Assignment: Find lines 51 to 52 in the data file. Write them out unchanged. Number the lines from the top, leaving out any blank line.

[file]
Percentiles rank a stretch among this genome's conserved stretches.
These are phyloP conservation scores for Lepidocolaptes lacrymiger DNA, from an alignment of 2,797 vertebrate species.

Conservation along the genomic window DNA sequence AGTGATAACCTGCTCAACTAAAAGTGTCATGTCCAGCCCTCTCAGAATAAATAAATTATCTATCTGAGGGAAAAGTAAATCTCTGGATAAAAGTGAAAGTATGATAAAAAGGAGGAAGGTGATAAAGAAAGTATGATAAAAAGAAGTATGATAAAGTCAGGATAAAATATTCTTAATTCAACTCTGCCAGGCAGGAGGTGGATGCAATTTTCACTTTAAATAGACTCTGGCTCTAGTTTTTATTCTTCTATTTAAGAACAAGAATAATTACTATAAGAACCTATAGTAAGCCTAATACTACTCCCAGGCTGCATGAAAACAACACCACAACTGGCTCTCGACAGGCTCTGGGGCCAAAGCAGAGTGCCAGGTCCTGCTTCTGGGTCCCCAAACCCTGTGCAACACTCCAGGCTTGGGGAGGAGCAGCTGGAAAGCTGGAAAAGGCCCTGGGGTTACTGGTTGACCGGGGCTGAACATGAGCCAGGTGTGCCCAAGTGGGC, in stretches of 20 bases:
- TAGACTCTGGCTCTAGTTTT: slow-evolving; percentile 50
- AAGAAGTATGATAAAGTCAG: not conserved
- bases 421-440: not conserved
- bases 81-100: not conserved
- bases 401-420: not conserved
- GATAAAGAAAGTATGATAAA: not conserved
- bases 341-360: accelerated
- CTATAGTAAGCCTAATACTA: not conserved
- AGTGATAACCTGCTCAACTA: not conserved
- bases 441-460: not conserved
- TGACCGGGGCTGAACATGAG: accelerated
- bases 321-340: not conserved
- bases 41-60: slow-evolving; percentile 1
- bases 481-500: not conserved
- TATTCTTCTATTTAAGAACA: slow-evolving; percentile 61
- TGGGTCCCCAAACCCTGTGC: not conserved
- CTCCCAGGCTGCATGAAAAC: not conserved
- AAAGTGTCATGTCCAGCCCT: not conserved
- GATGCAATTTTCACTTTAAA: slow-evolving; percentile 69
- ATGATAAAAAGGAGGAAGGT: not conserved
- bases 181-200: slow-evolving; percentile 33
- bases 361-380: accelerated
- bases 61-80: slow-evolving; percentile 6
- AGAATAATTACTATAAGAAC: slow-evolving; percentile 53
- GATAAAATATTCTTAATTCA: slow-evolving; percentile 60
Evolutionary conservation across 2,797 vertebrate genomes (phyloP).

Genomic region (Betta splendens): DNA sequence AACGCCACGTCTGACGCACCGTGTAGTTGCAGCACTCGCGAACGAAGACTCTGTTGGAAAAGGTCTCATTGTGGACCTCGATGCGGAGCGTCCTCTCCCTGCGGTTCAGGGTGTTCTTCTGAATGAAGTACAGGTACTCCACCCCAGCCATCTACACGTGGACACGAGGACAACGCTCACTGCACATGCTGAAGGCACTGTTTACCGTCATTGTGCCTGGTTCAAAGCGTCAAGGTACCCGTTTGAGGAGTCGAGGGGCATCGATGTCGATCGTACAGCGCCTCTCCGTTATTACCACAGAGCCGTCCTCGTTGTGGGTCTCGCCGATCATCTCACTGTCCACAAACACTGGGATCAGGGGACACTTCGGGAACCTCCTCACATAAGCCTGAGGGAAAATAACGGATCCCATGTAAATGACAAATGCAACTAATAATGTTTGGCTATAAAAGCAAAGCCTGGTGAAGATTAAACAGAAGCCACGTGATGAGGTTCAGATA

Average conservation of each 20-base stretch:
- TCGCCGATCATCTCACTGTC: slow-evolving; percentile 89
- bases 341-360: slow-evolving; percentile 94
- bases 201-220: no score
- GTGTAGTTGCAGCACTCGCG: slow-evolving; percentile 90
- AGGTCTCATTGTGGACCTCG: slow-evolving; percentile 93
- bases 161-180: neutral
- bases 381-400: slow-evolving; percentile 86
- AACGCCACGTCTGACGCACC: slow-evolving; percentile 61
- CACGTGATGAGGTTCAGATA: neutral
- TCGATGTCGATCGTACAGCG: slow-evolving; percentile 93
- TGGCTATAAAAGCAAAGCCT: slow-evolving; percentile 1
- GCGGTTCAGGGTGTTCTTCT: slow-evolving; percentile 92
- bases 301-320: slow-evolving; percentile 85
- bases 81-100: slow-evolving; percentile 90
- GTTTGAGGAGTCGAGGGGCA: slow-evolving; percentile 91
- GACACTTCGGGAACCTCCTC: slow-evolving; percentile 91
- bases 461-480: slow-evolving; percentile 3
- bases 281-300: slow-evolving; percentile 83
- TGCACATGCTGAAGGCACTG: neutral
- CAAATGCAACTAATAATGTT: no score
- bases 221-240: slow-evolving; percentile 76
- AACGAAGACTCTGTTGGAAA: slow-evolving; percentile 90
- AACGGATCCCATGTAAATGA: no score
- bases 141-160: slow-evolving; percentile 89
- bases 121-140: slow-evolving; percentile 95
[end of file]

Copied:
- CAAATGCAACTAATAATGTT: no score
- bases 221-240: slow-evolving; percentile 76